G. Scott Budge

G. Scott
Managing Director,
RayLign Advisory LLC


G. Scott Budge's clinical career has spanned several settings, including Post-Graduate Center-West (New York) and Manhattan State Psychiatric Hospital, as well as on the staff and leadership team of the Pace University Counseling and Personal Development Service for 8 years, where he delivered individual and group psychotherapy services to students and the university community at large, as well as played a key role in training doctoral psychology interns in their APA-Accredited Internship Program.  In addition, Scott worked recently for Southampton Psychiatric Associates (Southampton, PA) and previously with Edward Monte at the Marriage Council of Philadelphia (University of Pennsylvania School of Medicine). 

Scott is also a Managing Director of the Greenwich, CT-based consulting firm, RayLign Advisory, where he applies his expertise in the dynamics of wealthy families based on over two decades of working directly with dozens of entrepreneurs, corporate executives and their families.  Ancillary to this has been his work over the past decade as a developer and educator of wealth advisors, which is the focus of his recent book, The New Financial Advisor: Strategies for Successful Family Wealth Management.  (John Wiley & Sons, 2008).  Scott has also taught graduate courses in behavioral finance at Widener University. 

Scott also co-founded two companies focused on delivering internet-based management services to single- and multi-family offices, and financial advisors throughout the US and Canada.  Prior to this worked at SEI Investments where he co-developed their family wealth management unit and supported several, multi-year strategic projects.  Scott has published several articles, including works on the psychology of investments, family wealth and family businesses, and has served on the editorial board of the Family Business Review and is currently on the Family Business Editorial Committee of Trusts & Estates Magazine.  He has also spoken at numerous industry conferences in the US, Europe, the Caribbean and Latin America.  In addition, Scott was a founder and member of the creative team at Shaking the Tree Foundation, a professional theater group whose productions focus on challenges faced by families of wealth.  Scott is a Fellow and holder of the Advanced Certificate in Family Business Advising at the Family Firm Institute, a founding member of the Money and Family Life Project at the Ackerman Institute for the Family, and holds a PhD in Psychology from New York University.  He is a licensed psychologist in New York and Pennsylvania.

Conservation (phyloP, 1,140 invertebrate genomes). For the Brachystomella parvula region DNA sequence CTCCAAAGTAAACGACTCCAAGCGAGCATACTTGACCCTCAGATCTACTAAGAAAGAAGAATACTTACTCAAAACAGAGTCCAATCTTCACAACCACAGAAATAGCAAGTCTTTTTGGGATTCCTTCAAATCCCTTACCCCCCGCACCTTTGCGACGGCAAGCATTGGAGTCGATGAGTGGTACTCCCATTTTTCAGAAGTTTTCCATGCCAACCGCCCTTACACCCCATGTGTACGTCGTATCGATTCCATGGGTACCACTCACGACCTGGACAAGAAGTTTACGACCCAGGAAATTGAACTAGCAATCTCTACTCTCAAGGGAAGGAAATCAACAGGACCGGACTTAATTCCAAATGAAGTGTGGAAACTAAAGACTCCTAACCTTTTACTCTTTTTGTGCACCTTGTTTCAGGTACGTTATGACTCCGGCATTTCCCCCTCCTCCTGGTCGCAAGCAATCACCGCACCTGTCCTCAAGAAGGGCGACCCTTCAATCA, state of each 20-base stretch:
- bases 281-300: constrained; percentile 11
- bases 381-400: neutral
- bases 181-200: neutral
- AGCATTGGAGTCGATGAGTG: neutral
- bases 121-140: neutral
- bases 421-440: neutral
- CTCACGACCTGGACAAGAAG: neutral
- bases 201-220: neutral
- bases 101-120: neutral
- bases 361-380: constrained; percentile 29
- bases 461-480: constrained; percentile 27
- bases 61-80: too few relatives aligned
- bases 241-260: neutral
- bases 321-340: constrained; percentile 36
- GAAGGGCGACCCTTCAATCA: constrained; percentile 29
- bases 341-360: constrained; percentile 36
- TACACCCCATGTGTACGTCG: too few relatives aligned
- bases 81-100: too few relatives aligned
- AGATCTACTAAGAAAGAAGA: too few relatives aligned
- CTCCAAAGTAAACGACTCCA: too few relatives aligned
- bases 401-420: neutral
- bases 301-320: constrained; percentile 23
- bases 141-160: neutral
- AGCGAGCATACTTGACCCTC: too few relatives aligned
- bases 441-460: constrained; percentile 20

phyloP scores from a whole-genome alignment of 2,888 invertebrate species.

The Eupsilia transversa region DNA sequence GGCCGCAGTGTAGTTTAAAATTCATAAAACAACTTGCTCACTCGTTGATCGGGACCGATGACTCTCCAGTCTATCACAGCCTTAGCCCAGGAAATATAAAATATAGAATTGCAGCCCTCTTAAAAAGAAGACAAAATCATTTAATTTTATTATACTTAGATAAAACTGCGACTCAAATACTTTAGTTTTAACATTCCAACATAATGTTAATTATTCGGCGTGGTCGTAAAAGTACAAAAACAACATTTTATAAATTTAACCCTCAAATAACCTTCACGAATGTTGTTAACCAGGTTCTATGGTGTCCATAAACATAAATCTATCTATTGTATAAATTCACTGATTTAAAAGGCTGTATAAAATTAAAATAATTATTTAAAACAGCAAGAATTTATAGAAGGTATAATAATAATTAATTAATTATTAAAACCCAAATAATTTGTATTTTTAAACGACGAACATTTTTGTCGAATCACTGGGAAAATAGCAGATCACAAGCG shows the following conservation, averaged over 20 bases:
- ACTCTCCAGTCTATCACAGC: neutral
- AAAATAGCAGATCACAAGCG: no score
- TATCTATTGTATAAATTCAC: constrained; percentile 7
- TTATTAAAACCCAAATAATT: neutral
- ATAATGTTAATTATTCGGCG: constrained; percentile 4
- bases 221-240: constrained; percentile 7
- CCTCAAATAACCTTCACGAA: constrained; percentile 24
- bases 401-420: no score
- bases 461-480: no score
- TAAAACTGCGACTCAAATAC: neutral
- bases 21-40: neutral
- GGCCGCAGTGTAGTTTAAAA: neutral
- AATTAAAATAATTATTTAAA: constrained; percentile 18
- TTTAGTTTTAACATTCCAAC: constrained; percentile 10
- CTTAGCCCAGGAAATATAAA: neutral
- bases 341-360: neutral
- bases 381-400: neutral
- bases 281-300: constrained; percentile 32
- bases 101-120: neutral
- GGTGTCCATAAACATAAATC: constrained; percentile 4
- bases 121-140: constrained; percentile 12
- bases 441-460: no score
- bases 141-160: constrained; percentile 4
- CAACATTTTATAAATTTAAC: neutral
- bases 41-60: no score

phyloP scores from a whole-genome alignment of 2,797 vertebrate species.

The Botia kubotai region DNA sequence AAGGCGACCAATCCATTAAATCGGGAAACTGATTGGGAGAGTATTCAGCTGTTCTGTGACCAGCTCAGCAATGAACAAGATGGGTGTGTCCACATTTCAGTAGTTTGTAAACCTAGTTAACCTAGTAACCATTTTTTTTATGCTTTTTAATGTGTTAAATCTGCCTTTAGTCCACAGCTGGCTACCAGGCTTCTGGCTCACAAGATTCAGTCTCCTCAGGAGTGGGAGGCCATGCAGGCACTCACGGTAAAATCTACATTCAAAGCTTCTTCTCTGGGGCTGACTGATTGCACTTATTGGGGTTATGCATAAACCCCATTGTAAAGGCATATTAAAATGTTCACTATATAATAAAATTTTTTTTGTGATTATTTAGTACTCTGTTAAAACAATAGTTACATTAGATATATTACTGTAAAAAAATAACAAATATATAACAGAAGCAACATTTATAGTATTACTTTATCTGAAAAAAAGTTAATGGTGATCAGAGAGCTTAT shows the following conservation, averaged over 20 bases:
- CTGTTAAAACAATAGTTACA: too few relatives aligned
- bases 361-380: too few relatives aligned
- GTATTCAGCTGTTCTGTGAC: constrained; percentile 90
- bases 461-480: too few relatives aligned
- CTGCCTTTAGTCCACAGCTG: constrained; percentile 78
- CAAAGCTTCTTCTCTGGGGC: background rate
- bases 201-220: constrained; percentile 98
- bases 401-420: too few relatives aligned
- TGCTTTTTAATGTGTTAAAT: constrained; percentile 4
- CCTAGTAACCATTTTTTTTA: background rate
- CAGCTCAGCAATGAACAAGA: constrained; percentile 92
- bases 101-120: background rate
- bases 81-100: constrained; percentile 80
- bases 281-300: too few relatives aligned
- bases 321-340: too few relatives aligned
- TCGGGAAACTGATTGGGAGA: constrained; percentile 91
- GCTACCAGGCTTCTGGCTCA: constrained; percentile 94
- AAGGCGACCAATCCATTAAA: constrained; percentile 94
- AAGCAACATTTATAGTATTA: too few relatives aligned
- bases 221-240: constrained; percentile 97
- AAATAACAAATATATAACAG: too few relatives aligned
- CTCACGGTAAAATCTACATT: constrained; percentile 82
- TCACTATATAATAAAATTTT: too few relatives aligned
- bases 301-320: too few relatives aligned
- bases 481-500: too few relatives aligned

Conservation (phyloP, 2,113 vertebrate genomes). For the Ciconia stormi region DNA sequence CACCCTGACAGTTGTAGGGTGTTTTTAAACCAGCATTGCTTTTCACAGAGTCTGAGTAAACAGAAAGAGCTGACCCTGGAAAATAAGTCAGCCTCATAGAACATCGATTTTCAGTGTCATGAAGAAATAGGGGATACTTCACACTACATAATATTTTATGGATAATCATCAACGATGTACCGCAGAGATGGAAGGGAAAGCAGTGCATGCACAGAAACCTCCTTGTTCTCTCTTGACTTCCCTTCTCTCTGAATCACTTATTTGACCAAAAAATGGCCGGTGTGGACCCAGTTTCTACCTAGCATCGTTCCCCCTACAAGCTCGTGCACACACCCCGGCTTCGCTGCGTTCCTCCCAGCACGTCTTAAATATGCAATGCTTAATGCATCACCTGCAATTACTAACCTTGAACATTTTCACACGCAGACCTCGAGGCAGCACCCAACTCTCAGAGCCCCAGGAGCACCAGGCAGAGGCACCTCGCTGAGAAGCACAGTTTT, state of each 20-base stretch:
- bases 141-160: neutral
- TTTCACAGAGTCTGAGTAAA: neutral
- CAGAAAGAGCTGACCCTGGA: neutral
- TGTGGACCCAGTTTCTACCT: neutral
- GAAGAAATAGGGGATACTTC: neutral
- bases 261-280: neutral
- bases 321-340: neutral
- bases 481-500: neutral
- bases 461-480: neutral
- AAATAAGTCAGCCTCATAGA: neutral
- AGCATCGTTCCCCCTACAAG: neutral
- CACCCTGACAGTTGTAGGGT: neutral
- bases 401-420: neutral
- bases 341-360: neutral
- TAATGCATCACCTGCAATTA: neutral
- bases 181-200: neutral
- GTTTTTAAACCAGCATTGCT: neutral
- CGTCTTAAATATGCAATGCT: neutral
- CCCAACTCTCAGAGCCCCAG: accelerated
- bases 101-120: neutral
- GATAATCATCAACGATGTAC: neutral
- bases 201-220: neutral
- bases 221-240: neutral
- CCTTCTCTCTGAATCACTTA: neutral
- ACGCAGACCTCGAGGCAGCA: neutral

His most recent articles include “Handling the Democratization of Dynasty: Helping Families Shift Decision-Making Regimes” and “Grief and Estate Settlement: Mitigating a Challenging Risk to Families,” both of which were published in Trusts & Estates Magazine.

Understanding and Managing Overly Controlling Clients 2
Understanding what triggers the defense mechanism is the first step to better work with clients who can't give up control.
Working Effectively With Overly Controlling Clients 
G. Scott Budge explains some basic misconceptions about what triggers such a personality and offers his solution to lowering a client’s defenses and allowing planning to unfold.
Listening to the Unspoken 
Gregory T. Rogers, G. Scott Budge & Lauris S. Lambergs highlight how enterprise families evaluate and select wealth advisors
Managing the Issues of Ultra-High-Net Worth Clients
Wealth managers can better identify potential issues with their ultra-high-net-worth clients and most effectively manage those issues as they arise.
Review of Reviews: The Therapeutic Function of Testamentary Formality 
G. Scott Budge reviews Professor Mark Glover's recent article
Integrating a Non-Family CEO Into the Family Business 
G. Scott Budge lays out the advantages and pitfalls inherent in this endeavor
Grief and Estate Settlement 
G. Scott Budge warns of the need to account for and manage your clients' grief during the estate settlement process
Handling the Democratization of Dynasty 
These days, problems of governance could hardly seem more acute and alive in a public consciousness driven by the information revolution. There's a heightened
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